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Subject: Was Chamberlain right? rss

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Mark Johnson
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Ok, I've read the article, but what I'd really like to read are the opinions of the smart wargamers here. Does this piece provide important context & understanding of a different time & place, or is it just revisionism with a provocative title?


http://www.slate.com/articles/news_and_politics/foreigners/2...
 
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Jim F
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Publically proclaiming peace in our time was a mistake. I think Chamberlain thought he could do business with Hitler, seeing Munich as part of a wider detente with Germany - again a mistake.

If Chamberlain had reluctantly agreed to this Agreement as he tried to delay the outbreak of war so the military were ready for it then I would have a great deal more respect for him.
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Colin Parkin
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It seems to assume that the British army would have been an important factor, when it was the French army that really counted. The French wouldn't confront Hitler without British support, but it would have been France and the Czechs doing the fighting.
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Oh my God They Banned Kenny
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Well, based on hindsight, one has to conclude that Chamberlain was wrong. To be fair, the piece does provide an explanation for the thinking at the time. However, that does not mean that the thinking was right. It simply explains how / why the decisions were made as they were. It is important to understand the reasons, rather than just dismissing Chamberlain as an "idiot", if one seeks a deeper understand of the history.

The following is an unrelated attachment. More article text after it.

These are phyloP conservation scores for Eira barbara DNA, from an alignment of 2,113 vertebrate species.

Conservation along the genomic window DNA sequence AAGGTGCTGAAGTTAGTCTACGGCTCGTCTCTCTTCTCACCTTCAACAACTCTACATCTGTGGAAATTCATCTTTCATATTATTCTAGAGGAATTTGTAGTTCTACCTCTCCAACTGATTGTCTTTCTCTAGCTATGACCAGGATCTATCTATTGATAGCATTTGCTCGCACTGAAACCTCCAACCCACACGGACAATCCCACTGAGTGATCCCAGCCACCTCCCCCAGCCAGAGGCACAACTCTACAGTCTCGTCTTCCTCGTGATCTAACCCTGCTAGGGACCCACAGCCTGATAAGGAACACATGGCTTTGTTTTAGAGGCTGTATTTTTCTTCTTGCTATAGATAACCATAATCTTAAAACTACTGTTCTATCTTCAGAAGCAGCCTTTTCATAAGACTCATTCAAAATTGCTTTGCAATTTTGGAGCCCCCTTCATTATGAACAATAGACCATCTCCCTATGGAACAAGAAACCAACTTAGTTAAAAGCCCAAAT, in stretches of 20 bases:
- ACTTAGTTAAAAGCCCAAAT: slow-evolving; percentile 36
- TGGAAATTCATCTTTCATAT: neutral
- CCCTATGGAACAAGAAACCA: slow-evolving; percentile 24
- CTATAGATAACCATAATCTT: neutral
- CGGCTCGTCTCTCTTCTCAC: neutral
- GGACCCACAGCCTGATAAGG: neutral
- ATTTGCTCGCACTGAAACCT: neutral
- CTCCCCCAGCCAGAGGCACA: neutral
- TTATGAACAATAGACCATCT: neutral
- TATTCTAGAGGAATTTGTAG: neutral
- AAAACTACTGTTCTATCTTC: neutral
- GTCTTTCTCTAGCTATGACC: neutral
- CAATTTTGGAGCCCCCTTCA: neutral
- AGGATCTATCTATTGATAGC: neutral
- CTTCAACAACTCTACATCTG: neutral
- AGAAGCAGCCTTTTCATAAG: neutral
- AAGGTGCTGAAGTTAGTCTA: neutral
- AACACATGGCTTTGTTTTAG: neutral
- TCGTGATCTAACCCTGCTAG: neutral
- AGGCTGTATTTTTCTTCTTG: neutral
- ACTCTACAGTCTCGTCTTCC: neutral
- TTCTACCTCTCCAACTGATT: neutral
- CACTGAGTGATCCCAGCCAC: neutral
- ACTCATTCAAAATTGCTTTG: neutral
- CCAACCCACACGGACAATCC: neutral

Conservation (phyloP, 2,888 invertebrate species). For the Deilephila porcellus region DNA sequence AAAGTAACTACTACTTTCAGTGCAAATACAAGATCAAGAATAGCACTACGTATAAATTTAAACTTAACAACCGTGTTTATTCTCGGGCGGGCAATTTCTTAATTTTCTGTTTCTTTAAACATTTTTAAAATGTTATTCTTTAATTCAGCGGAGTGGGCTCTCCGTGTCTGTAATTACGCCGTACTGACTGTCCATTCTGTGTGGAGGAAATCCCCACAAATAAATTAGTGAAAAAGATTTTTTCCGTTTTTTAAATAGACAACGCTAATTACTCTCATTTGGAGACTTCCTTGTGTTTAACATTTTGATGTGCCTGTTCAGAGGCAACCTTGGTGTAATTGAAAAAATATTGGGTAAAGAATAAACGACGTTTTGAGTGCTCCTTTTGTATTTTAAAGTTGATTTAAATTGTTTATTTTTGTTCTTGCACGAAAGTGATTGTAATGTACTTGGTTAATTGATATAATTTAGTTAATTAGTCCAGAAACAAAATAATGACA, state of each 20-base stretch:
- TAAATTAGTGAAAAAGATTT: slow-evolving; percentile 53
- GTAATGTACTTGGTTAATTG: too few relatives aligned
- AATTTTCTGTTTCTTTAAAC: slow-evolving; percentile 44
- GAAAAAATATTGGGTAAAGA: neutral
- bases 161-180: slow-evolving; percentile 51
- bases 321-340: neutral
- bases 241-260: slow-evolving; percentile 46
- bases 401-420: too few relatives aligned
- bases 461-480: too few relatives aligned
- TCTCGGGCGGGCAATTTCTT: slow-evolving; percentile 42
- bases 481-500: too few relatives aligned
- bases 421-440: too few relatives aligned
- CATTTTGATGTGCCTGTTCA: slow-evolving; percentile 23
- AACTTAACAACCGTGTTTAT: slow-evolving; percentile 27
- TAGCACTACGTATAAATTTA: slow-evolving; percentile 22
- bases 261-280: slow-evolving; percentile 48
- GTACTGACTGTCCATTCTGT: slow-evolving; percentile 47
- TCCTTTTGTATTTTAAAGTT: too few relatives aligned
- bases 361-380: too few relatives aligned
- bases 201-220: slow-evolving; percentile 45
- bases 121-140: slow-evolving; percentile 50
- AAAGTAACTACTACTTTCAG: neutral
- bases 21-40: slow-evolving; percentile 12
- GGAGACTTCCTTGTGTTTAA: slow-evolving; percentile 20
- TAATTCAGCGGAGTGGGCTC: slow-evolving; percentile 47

The piece underlines Britain's lack of preparedness for war in 1938, however, that rather misses the point that the key combatants would have been the French and Czechs. The Munich Agreement crippled the Czechs, so that was a huge loss. The French were much weaker relatively compared to the Germans in Sept. 1939 than they were in Oct. 1938. The fact that they British could send 4 divisions, rather than just 2, when war broke out about 1 year later hardly mattered.

Perhaps the biggest difference between the strategic situation in '38 vs. '39 was that before Munich the Soviet Union had a defensive pact with the Czechs (one that was conditional on the French honouring their treaty with the Czechs). So if Germany had attacked Czechoslovakia in Oct. '38, and if the French had gone to war against Germany, as their treaty with the Czechs required, the Soviets would have been at war with Germany. In 1939, the Soviets had a pact with Germany to partition Poland (and other parts of Eastern Europe). While it was questionable to what extent the Soviets could have intervened militarily in Czechoslovakia, the difference between even nominally being at war with Germany vs. collaborating with them, supplying raw materials etc. as they were in 1939 would have been huge.

The piece explains Chamberlains thinking at the time. Fair enough. However, it was still a serious error, based on erroneous assumptions and missing or wrong information.
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Enrico Viglino